The landscape of luxury is shifting. What was once a market that was saturated with a certain type of luxury consumer, brand identity and image, has now experienced a huge shift. The luxury space is now a far different place to navigate, with more complex and multifaceted consumers.
But fear not – we’ve just released an extensive report (which you can download here) all about the latest luxury trends. Check out the highlights below.
“What’s obvious about luxury consumption is that it’s irrational. However, this doesn’t mean luxury shoppers are spending stupidly, instead, making irrational decisions is what makes us human.”Crobox, 2021
In this recap we’re going to dive into the key takeaways from the report. Whether you’re an agency, inhouse or a client, these insights are golden nuggets that can improve your knowledge of current luxury markets.
We used a multitude of brilliant sources for this report, as well as our own insights using GWI (Global Web Index). GWI surveys thousands of people across the globe every quarter in order to learn more about their attitudes, motivations and behaviours. Using this tool we coded four iterations of luxury audiences that are applicable to our different clients and different markets.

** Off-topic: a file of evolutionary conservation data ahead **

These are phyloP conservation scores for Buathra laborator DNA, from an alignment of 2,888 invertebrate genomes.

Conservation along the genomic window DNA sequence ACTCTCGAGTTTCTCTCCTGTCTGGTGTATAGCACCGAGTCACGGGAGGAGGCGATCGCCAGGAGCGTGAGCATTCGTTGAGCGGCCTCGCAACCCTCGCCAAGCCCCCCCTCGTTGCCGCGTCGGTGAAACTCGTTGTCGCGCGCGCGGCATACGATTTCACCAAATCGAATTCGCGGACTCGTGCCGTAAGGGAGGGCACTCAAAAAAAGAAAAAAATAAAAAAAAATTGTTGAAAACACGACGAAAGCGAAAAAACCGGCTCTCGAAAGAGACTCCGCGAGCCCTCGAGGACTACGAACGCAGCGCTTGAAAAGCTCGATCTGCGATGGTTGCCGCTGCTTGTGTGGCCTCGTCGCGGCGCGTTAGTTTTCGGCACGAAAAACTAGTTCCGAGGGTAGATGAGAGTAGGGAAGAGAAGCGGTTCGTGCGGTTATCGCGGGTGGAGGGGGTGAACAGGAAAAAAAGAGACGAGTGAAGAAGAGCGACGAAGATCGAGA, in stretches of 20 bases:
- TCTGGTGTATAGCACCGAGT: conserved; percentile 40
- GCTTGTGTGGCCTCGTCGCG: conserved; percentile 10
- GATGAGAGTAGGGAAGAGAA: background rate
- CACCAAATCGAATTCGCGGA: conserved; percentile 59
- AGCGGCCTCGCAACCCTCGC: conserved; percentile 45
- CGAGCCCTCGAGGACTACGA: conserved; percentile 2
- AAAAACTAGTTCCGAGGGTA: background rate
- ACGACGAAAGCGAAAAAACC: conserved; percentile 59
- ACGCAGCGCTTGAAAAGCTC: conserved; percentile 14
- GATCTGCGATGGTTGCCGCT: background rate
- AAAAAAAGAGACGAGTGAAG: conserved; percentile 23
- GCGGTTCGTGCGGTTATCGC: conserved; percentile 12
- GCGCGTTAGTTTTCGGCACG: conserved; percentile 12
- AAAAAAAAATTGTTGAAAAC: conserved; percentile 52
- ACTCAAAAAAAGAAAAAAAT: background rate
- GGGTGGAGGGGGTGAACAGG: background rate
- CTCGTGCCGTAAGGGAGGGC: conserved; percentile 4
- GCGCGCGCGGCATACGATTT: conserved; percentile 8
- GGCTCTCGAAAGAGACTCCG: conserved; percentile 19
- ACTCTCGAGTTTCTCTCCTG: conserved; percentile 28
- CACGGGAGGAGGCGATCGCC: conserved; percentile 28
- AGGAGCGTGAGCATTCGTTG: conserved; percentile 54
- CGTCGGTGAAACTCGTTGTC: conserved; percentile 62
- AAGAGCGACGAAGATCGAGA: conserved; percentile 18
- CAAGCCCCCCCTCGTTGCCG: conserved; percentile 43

Importantly, these are data-led insights that give us human answers.
The Luxury Consumer is Changing
Perhaps the biggest Easter egg we can reveal from our extensive research is that the luxury consumer is evolving. Gone are the days of mink fur-wearing socialites; today’s luxury consumers are far less predictable, with a range of needs and expectations.
Millennials and Gen Z are key – if not vital – players for luxury brands.
These audiences are maturing. The oldest millennials are approaching middle age and have families; their younger counterparts are stepping into more senior workplace roles, meaning they have more financial fluidity
The oldest Gen Z are now in their mid-twenties. They are growing up fast and are taking their views, opinions and habits into the world with them.
As well as this, both audiences have grown up in a rapidly globalised and digitalised world. What they care about, their thoughts, feelings and actions are reflective of this and are, in turn, having an impact on the very DNA of industries.